An Underwater Walk in a Beech Woodland
Easter holidays are here, take the chance to get out and about in a woodland near you. Tessa Wardley describes a recent trip:
I’m crouched down leaning against the smooth bark of an old Beech tree, it is a rare sunny day this winter and I’m hiding, as part of a game of ‘thicket’. I’m well hidden by the girth of the tree even in my layers of down jacket and I peer up to contemplate the canopy that reaches invitingly over my head. At this time of year there is little leaf cover but if I close my eyes I can imagine the light filtering down through the leaves, each one a tiny solar panel, carefully arranged to capture the maximum amount of light without stealing it from another leaf. The sensation of walking through a woodland in leaf is often compared to swimming in an underwater world.
As the weak, green light envelopes you, birds swim through the tree tops making shrieking dives through to the lower layers as if fish slicing through water. The clicks and creaks of underwater sounds are echoed by the activities of insects and small mammals in the trees and undergrowth, the rub of bark where branches overlap; and the ebb and flow of the wind in the leaves is very reminiscent of waves breaking on a sand and gravel shore
The quality of the attenuated light that filters through the leaves of a woodland canopy compares closely to the light that filters through the upper surface of water. In a mature beech wood just 5% of the incident light will reach down to the forest floor, the leaves filter out the long and short wavelengths of the blue and red ends of the spectrum for photosynthesis, leaving the mid length green light to dominate the light. Similarly when we are underwater the red and orange, long-wavelength, light is absorbed rapidly in the upper surface of the water leaving the greens and blues to penetrate more deeply and be absorbed more slowly. Biologically rich waters will also absorb the blue end of the spectrum, leaving again the green tinged experience reminiscent of the woodland walk.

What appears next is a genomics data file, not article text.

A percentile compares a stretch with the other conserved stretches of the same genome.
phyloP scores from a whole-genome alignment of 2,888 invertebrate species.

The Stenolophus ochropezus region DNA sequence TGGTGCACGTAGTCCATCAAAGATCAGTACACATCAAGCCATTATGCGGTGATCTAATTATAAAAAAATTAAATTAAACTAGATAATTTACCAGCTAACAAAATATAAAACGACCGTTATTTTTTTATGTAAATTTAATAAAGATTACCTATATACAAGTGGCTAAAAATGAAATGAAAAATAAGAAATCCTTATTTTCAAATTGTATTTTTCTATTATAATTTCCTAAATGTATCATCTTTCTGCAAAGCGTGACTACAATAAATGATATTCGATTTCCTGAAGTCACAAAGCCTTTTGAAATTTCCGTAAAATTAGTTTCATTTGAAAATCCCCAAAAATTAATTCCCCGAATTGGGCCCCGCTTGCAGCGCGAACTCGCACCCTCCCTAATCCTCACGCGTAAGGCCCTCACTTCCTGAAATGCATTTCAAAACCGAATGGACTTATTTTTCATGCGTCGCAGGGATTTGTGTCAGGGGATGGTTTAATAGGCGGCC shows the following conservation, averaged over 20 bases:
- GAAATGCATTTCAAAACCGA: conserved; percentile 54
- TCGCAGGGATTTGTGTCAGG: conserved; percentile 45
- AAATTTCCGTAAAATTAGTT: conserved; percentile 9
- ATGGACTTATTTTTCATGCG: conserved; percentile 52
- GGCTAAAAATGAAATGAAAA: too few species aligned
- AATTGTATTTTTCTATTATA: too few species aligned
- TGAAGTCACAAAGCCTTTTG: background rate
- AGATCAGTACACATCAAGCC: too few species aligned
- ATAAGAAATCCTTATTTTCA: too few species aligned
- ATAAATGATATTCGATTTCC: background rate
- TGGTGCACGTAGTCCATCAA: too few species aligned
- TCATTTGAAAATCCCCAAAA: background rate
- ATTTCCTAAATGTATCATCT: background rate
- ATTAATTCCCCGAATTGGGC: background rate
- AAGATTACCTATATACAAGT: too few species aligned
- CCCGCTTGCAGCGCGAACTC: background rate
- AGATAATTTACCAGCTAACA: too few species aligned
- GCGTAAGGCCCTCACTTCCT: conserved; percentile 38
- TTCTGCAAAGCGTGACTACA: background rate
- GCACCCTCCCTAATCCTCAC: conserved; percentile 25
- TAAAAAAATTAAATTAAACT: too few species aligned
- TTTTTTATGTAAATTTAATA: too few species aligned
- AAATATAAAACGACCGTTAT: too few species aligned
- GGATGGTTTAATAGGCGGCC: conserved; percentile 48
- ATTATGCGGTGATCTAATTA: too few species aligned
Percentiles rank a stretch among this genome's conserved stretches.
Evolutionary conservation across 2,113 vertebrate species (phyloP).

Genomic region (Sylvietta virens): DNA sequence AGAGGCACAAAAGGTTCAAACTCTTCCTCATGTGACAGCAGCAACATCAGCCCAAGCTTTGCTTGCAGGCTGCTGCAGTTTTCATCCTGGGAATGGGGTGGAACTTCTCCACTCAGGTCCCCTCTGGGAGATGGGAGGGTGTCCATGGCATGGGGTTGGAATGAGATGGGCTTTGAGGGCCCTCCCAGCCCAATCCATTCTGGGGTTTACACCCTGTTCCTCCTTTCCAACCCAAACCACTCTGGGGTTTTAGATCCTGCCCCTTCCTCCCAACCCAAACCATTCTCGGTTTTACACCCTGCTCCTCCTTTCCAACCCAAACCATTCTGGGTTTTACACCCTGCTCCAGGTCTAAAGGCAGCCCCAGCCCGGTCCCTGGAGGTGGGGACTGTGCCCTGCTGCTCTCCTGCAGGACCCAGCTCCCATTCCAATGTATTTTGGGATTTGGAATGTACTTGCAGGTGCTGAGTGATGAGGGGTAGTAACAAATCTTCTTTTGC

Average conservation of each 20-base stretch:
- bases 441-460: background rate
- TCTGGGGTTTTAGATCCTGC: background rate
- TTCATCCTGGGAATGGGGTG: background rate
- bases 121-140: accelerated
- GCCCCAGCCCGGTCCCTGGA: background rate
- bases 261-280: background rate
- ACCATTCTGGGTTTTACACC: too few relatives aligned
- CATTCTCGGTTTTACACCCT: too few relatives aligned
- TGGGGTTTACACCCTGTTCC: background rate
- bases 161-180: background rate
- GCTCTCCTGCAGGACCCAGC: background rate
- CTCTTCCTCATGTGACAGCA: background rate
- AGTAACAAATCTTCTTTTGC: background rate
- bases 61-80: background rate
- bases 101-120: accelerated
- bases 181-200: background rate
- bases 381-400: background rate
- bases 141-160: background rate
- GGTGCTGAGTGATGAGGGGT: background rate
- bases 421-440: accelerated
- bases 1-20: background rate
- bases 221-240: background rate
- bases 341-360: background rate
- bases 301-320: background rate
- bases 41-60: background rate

My thoughts are wandering along in this vein when I am interrupted by the wet, black nose of our dog Alfie and my hiding place is rumbled – ‘Mum I can see you behind the tree!!
Have a go at Thicket with instructions from Tessa’s daughter.
Tessa Wardley is the author of: